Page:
Return to your hotel for a final night at Bumthang.
Day 9: Back to Paro
This morning, you'll be driven to the airport to check in for your short flight to Paro. Hopefully, you'll be blessed with clear skies so you can savour the jaw-dropping views of the Himalayas from the windows of the plane.
On arrival in Paro, you'll be met and transferred to your hotel to freshen up before setting off on a guided cycle ride, a great way to stretch your legs after the journey and explore the valley. Snaking down to the river, ride across a little covered bridge, past Rinpung Dzong fortress and the town's archery ground then back into Paro town.
From here, you'll take an off-road track past numerous temples and farmhouses, climbing slowly up to the village of Dobshaptoe. Twisting through narrow lanes, you'll rejoin the road before calling at Kyichu Lhakhang, one of the kingdom's oldest and most elegant temples. The lovely orange trees in the courtyard here are said to bear fruit throughout the year.
Return to your hotel for a well-earned dinner.
Day 10: Floating Goddess Day Trek
Today's trek is set to be one of your trip's most memorable. You'll begin with a drive along the valley and up a track to the starting point. From here, you'll follow the fast-flowing river through ever more remote, totally unspoilt landscapes. If you're lucky enough to be visiting in spring (March to May) the rhododendrons in full flower will provide a stunning, vibrant spectacle, while in the warmer months you could be tempted into the natural pools for a cooling dip.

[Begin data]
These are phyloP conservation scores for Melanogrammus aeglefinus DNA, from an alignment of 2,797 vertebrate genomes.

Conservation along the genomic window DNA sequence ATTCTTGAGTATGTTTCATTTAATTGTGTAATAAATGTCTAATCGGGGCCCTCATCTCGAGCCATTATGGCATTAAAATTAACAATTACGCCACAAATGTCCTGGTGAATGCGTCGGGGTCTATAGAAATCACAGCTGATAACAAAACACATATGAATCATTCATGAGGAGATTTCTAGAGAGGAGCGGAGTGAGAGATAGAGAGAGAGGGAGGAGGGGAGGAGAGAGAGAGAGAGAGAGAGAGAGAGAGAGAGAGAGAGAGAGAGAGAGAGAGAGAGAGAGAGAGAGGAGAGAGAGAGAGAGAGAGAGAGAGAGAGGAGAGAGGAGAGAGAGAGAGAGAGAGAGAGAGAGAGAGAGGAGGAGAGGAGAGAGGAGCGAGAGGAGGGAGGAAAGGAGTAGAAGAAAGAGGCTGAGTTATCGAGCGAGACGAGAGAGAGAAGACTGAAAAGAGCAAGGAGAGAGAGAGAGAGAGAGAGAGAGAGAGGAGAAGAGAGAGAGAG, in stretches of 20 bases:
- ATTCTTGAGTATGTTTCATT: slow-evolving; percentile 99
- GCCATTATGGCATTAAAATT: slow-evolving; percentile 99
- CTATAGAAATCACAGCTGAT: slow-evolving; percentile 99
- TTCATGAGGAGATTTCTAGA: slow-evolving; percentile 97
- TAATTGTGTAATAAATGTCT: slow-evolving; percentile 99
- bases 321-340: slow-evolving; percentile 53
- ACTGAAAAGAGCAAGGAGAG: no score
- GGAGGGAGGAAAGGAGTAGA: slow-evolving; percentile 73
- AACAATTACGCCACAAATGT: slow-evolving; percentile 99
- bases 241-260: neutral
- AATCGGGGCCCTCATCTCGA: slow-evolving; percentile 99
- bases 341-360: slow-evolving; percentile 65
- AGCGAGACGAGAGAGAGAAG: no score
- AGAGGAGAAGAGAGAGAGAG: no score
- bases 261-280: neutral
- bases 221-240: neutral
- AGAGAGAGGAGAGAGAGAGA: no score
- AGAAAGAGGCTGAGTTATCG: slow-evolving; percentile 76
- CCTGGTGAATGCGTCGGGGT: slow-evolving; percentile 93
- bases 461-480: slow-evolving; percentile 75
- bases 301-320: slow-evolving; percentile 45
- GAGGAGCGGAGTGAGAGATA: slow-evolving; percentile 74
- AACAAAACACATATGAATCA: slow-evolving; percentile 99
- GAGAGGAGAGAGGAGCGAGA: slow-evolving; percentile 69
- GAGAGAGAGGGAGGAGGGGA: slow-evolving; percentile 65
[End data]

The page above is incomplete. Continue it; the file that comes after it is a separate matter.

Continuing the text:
Higher up the hills, call in at Chumbu Monastery where the famous 'floating' goddess statue stands. If time is on your side, you can climb a little higher to the nearby mountain lake before descending the mountainside and heading back to your Paro hotel for supper.
Day 11: Tiger’s Nest Monastery
With an early start to avoid the heat of the midday sun, today's hike takes you to the world-famous Tiger's Nest Monastery, the precarious cliff-side site where Guru Rinpoche is said to have arrived on the back of a tigress, flying from Tibet to establish Buddhism in Bhutan. It's a good two-hour climb to the viewing point, then you'll take a steep path down before climbing once again to reach the monastery gates.
Within the monastery, you can enter into the spirit of the occasion by giving thanks alongside local pilgrims. Your guide can help you to choose a prayer flag to hang on your way back down from the monastery or to take home with you as a keepsake. Watch as the monk carries out prayer rituals and bestows a Buddhist blessing on you.
Leave the monastery with the wonderful feeling of calm and contentment so that's such an intrinsic part of this amazing kingdom.
Taking the trail back down the mountainside, enjoy a final evening in Paro.
Day 12: Home Time
Today you'll be collected from your hotel and transferred to the airport to begin your journey home.
Frances is our expert for this itinerary and, as a seasoned traveller, has the inside track on the most memorable adventures.